The Guinness Book of World Records has certified a May 2021 tea break on Mt. Everest as the highest tea party in history.
Climber Andrew Hughes, who organized the high-altitude tea break, writes that “tea already was interwoven into life on an Everest expedition. From the tea houses and lodges where we stayed along the trek to the countless hours spent with one another with a warm cup of tea in hand awaiting weather windows to climb onwards – tea is something that we shared so regularly that it is impossible to detach it from the overall Everest experience.”
- Caption: Andrew Hughes hosts a tea party at 21,312 feet
Tea Offers Climbers Many Practical Advantages
By Roopak Goswami
On May 5, 2021, 15 climbers joined Andrew Hughes at Everest Base Camp No. 2, to enjoy Nepali milk tea with ginger and dainties at an altitude of 6,496 meters (21,213 feet). The team carried both packet and loose leaf teas including peppermint to aid digestion and chamomile to aid sleep. Climbers witnessed first-hand the effect of low atmospheric pressure which speeds boiling. Achieving a roiling boil at sea level occurs at 100 degrees Celsius. Above 20,000 feet water boils at less than 80 degrees centigrade, about 175 degrees Fahrenheit.
For Andrew Hughes, tea is woven throughout cultures and history. It is a drink both unique and universal, which he finds beautiful to celebrate.
Hughes and his team* are proud to learn the Guinness Book of World Records officially recognized their Mt. Everest tea party as the highest in history at 6,496 meters. The names of participants are now listed as record holders for participating in Hughes’ Highest Party Team on Mount Everest Camp 2, Nepal, on May 5, 2021.
Andrew has completed the Seven Summits (ascending the highest mountains on each continent) and six of the Seven Volcanic Summits (climbing the highest volcanoes on each continent). His next goal is the Explorers’ Grand Slam; a quest delayed until April 2023 after the 2022 climbing season was canceled due to the war in Ukraine – the Grand Slam is a feat fewer than 70 adventurers have ever achieved.
“It would be an honor to become an ambassador to promote tea if somebody gives me such a role,” he says.
“Tea already was interwoven into life on an Everest expedition,” he said. “From the tea houses and lodges where we stayed along the trek, to the countless hours spent with one another with a warm cup of tea in hand awaiting weather windows to climb onwards — tea is something that we shared so regularly that it is impossible to detach it from the overall Everest experience,” he said.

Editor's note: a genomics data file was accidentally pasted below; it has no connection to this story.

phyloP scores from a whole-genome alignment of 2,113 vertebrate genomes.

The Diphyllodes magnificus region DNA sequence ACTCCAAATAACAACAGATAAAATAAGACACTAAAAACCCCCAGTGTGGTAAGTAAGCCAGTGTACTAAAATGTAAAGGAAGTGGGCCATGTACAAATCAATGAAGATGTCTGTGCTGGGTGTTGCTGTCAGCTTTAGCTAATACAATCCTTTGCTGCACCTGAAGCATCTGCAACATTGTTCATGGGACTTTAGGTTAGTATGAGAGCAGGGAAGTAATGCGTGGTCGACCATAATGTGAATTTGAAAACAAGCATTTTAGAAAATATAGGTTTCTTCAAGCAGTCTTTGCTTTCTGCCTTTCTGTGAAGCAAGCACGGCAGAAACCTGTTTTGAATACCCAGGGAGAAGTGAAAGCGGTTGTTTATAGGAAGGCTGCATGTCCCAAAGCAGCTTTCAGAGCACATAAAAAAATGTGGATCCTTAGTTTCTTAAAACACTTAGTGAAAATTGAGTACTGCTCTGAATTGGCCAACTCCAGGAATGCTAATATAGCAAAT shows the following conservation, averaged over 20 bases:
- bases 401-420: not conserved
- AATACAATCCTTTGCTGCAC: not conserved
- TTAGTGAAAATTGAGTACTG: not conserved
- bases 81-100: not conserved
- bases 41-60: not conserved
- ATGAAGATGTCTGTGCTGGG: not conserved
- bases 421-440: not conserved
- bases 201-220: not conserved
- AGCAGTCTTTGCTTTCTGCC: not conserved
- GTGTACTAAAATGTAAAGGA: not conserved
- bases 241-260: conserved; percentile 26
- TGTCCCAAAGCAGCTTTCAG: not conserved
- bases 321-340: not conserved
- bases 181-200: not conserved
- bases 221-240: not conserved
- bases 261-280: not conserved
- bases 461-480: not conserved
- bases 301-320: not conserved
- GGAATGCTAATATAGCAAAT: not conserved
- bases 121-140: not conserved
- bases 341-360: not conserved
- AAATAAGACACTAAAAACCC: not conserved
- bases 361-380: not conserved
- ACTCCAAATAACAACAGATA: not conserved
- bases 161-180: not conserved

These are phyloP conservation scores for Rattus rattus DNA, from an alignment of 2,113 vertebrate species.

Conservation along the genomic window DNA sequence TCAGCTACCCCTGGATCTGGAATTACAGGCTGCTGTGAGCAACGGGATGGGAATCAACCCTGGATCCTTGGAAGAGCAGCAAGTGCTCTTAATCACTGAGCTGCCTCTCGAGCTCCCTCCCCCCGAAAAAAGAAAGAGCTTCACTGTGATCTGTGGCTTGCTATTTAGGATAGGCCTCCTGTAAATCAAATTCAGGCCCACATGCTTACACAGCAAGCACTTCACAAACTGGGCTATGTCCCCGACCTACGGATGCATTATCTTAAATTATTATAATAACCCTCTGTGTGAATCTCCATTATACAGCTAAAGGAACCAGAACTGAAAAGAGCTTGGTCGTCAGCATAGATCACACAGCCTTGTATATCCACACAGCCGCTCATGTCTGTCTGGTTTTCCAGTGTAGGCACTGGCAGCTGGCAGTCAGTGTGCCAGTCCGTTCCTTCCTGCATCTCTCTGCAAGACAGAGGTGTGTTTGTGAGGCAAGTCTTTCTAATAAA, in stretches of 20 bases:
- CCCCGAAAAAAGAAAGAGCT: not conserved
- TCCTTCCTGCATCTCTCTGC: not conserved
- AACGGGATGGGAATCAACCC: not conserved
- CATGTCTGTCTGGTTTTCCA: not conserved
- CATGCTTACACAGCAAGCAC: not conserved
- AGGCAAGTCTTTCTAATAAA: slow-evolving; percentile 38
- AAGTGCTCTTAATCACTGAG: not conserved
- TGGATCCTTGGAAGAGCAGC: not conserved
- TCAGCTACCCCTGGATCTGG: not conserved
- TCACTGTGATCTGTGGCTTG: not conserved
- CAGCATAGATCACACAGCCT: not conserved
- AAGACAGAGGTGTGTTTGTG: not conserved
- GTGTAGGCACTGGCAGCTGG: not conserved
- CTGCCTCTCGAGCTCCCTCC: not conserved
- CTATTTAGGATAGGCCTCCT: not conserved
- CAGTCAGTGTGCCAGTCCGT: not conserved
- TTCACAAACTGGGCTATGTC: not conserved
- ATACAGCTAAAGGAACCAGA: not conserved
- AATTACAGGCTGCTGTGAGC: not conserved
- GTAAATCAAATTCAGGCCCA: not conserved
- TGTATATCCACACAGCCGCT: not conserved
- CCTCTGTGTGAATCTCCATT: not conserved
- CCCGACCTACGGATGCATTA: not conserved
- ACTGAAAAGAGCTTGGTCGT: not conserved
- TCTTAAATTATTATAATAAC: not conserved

Recounting the experience, Hughes recalled that the tea party, “felt like a natural celebration to organize, allowing us to celebrate one another with gratitude for this opportunity to be together in this special place with so many special people from around the world.”
He took three different packet teas on the adventure. “I chose packet for several reasons over loose-leaf, but the primary one is packability up the mountain and its durability to keep it wrapped up and dry from the elements. We do use loose leaf tea while at base camp as we have more means to make large quantities of tea,” he said.
“Often each day while at base camp, we consume over a dozen large containers of Nepali milk tea and ginger tea,” he says.
For his tea party, Hughes served the following from the Republic of Tea:
Get Heart Herb Tea for Cardio Health
Organic Immunity SuperGreen Tea Bags
Get Happy Herb Tea for Lifting your Spirits
“I chose these to help us combat some of the ravages of high altitude,” he says.
It is intriguing to boil water at a high altitude, he noted. The lower atmospheric pressure means that water boils at a much lower temperature [80 Celsius, about 175 degrees Fahrenheit], but contrary to the common belief that cooking is quicker, cooking food takes longer at altitude.
Hughes said there were a dozen international climbers, a handful of international guides, and a remarkable team of local high altitude mountain climbers and support staff from Nepal who made possible his dream of an Everest summit, including this record.
“I organized two tea parties during the Everest season. The first was to celebrate and thank the incredible Everest Base Camp Nepalese team who make camp function and the outstanding Nepalese climbers on our team. The original goal was to have this be the record-setting tea party, but after a long search, it was impossible to find an altitude high enough at base camp to set a new mark,” he said.
“We celebrated all the same at what was at that time the time the second-highest tea party. I then set about organizing the new record-setting tea party at Camp 2 on Everest at the end of our second rotation on the mountain,” he says.
Andrew recommends that people who ascend high altitude peaks take along tea.
“There are numerous practical reasons why incorporating tea into your kit to carry up the mountain with you is valuable. The first is that a warm drink uses less energy for your body and aids in hydration up high,” he says.
“Climbers brought with them a variety of teas, such as peppermint or ginger to aid in stomach issues that often occur at high altitude or chamomile to reduce stress and aid in trying to steal some sleep amidst the stormy nights. Black or green teas with caffeine can often help mitigate some of the symptoms of altitude sickness, like headaches,” he says.
*Guinness lists the following participants: Andrew Hughes, Ronan Murphy, Kristin Bennett, Garrett Madison, Sid Pattison, Robert Smith, Art Muir, Helen Cokie Berenyi, Krisli Melesk, Ben Veres, Kevin Walsh, Kristin Harila, Mark Pattison, Rick Irvine, James Walker.
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